"must"

David-Sarah Hopwood david.hopwood at industrial-designers.co.uk
Sun Nov 16 18:42:11 PST 2008


Peter Michaux wrote:
> On Sat, Nov 15, 2008 at 11:18 PM, Peter Michaux <petermichaux at gmail.com> wrote:
> 
>> Also is it "should" or "must"? RFC documents are usually very strict
>> about defining "should" etc and I don't see a definition of "should"
>> before page 41 of the pdf where this use occurs.
> 
> http://www.ietf.org/rfc/rfc2119.txt
> 
> I think explicitly adopting these definitions would be a good step in
> improving the clarity of the ECMAScript standard.

I advise caution here: many, perhaps most of the existing uses of "must"
or "must not" in ECMA-262 or the Kona draft are not consistent with the
RFC2119 definitions.

The RFC2119 meaning of MUST is a mandatory conformance requirement on
implementations of the protocol or format defined in the RFC. For a
programming language spec, it is ambiguous whether this means a
requirement on valid programs, or a requirement on the language
implementation. It's important for those to be distinguished.

ECMA-262 and Kona use "must" sometimes as a requirement on the language
implementation, but at least as often to mean a property that is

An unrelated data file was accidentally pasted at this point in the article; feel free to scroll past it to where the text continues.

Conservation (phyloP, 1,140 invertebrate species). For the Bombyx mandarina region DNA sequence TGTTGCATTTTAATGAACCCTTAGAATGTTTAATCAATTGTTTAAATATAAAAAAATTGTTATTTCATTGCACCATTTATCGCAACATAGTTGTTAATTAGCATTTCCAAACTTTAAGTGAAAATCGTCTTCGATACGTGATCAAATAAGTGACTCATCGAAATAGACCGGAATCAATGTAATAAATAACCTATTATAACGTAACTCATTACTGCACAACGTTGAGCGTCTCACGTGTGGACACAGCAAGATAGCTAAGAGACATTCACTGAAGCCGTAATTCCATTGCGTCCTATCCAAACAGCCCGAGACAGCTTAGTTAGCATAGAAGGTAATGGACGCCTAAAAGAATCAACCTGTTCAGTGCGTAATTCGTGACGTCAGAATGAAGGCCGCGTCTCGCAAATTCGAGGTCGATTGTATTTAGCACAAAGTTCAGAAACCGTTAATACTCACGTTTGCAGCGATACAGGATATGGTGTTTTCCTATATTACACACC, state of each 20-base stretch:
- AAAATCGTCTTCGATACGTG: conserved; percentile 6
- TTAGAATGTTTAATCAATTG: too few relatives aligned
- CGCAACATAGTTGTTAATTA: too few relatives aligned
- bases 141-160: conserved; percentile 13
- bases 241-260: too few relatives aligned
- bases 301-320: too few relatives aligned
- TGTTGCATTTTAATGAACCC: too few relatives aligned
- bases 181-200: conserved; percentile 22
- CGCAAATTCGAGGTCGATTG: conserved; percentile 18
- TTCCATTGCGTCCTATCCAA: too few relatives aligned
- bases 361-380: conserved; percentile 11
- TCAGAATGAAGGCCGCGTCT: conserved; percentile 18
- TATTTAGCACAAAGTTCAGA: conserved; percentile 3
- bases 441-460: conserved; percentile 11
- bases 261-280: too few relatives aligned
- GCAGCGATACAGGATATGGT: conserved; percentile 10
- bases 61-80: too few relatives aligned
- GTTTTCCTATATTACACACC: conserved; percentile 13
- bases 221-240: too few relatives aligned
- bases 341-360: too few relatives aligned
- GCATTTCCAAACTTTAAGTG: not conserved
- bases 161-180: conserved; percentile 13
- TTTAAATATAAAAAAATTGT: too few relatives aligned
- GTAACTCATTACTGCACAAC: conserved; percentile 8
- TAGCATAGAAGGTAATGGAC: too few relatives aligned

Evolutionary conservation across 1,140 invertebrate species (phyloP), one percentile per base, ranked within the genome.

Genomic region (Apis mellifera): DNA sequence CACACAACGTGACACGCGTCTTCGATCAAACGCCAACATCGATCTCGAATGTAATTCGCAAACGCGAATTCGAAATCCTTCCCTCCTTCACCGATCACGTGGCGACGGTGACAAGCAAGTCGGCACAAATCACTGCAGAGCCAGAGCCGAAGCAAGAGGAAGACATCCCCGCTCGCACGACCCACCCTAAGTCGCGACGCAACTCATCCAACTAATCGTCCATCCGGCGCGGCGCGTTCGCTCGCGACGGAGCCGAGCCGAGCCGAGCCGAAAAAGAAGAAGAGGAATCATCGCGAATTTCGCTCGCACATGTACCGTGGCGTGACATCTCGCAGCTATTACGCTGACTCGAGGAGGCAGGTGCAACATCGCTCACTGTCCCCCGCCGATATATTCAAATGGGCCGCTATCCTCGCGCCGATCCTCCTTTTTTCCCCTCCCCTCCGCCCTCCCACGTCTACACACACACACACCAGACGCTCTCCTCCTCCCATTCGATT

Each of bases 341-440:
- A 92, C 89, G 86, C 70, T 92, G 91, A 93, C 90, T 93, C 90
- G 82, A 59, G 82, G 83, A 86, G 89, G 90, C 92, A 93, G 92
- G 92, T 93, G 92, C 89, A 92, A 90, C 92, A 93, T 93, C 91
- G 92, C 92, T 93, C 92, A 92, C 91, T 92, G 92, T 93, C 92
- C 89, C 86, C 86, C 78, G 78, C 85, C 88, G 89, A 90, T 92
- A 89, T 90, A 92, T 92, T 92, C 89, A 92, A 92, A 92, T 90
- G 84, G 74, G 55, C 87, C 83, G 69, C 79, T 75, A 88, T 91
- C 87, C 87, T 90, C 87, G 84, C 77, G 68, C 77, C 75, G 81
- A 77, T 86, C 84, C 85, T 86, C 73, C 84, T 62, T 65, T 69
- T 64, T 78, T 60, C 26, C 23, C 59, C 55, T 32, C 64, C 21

necessarily logically true (or false for "must not"), assuming that
the spec is self-consistent -- that is, a tautology or an implication
of other requirements, not an independent conformance requirement.

For example:

  If a mathematical operation or function is applied to a floating-point
  number, it should be understood as being applied to the exact
  mathematical value represented by that floating-point number;
  such a floating-point number must be finite, and if it is +0 or 0
  then the corresponding mathematical value is simply 0.

This use of "must" is an assertion that the *specification* never
calls for a mathematical operation or function to be applied to an
infinite or NaN value (so if it did, that would be a specification bug);
not that an implementation is required not to do so.

-- 
David-Sarah Hopwood



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